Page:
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J. Fungi 2019, 5(3), 70; https://doi.org/10.3390/jof5030070

Review
Central Nervous System Infection with Histoplasma capsulatum
1
Division of Infectious Diseases, University of Michigan Health System, 1500 E. Medical Center Drive, University Hospital South F4131, Ann Arbor, MI 48109, USA
2
MiraVista Diagnostics, Indianapolis, IN 46241, USA
*
Author to whom correspondence should be addressed.
Received: 12 June 2019 / Accepted: 19 July 2019 / Published: 24 July 2019

Abstract

:
Histoplasmosis is an endemic fungal infection that may affect both immune compromised and non-immune compromised individuals. It is now recognized that the geographic range of this organism is larger than previously understood, placing more people at risk. Infection with Histoplasma capsulatum may occur after inhalation of conidia that are aerosolized from the filamentous form of the organism in the environment. Clinical syndromes typically associated with histoplasmosis include acute or chronic pneumonia, chronic cavitary pulmonary infection, or mediastinal fibrosis or lymphadenitis. Disseminated infection can also occur, in which multiple organ systems are affected. In up to 10% of cases, infection of the central nervous system (CNS) with histoplasmosis may occur with or without disseminated infection. In this review, we discuss challenges related to the diagnosis of CNS histoplasmosis and appropriate treatment strategies that can lead to successful outcomes.
Keywords:
Histoplasmosis; meningitis; central nervous system infection

1. Introduction

Histoplasmosis was initially described in 1906 by Samuel T. Darling who was working as a pathologist in Panama. At that time, he described a case of a man from Martinique who had died of disseminated infection of the lung, liver, spleen, and lymph nodes [1]. On autopsy, Dr. Darling found dividing organisms of 1–4 microns in size in multiple organ systems, which were different from other infectious organisms known at the time. He proposed the name Histoplasma capsulata for this new entity, which he initially described as a parasite. It was subsequently determined that this organism is a dimorphic fungus now known as Histoplasma capsulatum, which grows as a yeast at warm temperatures and assumes a filamentous form with fruiting bodies at cooler temperatures. Histoplasmosis is known as an “endemic fungus” because it has been identified in certain geographical areas, such as the mid portion of the United States, Canada, Mexico, Central and South America, as well as, less commonly, Africa, Asia, and Europe [2]. When humans inadvertently inhale conidia produced by the fruiting bodies of Histoplasma capsulatum, infection may occur if these organisms are not first eliminated by the reticuloendothelial system. Defects in cell mediated immunity (either innate or acquired) place individuals at higher risk of severe infection, however, immune competent individuals are also at risk. The lung is the initial site of infection after inhalation. However, this organism can subsequently disseminate to multiple organ systems, including the central nervous system.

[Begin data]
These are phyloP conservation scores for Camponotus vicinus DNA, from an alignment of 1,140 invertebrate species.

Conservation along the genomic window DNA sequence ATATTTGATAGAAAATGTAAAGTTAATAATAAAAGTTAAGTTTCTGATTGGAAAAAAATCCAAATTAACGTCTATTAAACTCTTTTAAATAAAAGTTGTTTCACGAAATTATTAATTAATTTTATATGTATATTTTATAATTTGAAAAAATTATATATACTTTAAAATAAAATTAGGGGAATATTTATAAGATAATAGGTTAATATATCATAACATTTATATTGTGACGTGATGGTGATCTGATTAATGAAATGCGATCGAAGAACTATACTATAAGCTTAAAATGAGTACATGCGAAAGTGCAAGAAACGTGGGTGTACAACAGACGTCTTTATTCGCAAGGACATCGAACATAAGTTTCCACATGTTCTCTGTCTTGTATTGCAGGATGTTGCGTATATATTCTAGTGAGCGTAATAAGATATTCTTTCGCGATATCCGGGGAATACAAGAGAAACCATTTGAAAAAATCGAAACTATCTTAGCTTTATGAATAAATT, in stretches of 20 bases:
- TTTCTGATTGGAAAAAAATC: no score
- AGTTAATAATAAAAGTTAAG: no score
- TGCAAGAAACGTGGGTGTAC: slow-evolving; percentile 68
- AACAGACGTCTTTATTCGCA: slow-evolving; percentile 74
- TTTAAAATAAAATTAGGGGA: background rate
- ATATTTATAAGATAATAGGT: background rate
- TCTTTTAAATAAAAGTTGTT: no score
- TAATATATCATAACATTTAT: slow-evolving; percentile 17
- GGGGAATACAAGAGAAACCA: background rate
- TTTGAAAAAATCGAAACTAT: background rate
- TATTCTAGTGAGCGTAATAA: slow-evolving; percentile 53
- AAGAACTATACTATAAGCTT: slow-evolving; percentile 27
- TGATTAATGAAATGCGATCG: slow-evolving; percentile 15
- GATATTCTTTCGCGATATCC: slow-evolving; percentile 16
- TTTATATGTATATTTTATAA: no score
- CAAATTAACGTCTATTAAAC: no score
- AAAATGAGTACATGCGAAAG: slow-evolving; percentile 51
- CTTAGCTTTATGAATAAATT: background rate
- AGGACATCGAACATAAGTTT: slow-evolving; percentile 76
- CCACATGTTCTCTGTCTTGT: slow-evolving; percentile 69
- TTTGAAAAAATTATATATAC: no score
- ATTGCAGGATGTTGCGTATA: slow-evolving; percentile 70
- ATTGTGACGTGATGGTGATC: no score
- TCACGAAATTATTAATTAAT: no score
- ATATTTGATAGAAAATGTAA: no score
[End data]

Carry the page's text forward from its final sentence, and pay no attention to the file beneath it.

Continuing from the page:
Infection of the central nervous system with histoplasmosis was first recognized in an infant in 1934 [3]. Autopsy studies performed in the 1950s at Vanderbilt University subsequently confirmed that infection of central nervous system structures could occur with fatal disseminated infection. Of 11 cases of disseminated histoplasmosis identified in this study, 6 were found to have infection of the central nervous system, with only 2 patients reported to have pre-morbid symptoms of meningitis [4]. Since that time, there have been numerous case reports and case series describing central nervous system infection with histoplasmosis. Overall, it is now estimated that 5–10% of cases of progressive disseminated histoplasmosis will have central nervous system (CNS) infection [5]. However, for the clinician, making a diagnosis of fungal meningitis can be challenging because symptoms may be subtle and fungal culture of cerebral spinal fluid (CSF) has poor sensitivity [6]. Furthermore, clinicians may not recognize that CNS infection is important to consider or be aware of specialized diagnostic testing that is available. If present, it is important to establish the diagnosis of CNS infection with histoplasmosis because it has a significant impact on treatment strategies. Newer diagnostic modalities, including antigen and improved antibody testing methods, now exist to aid clinicians in establishing if central nervous system infection with Histoplasma capsulatum is present. The prognosis for patients with this potentially fatal infection, which may relapse if incompletely treated, can be significantly improved with appropriate therapy and monitoring.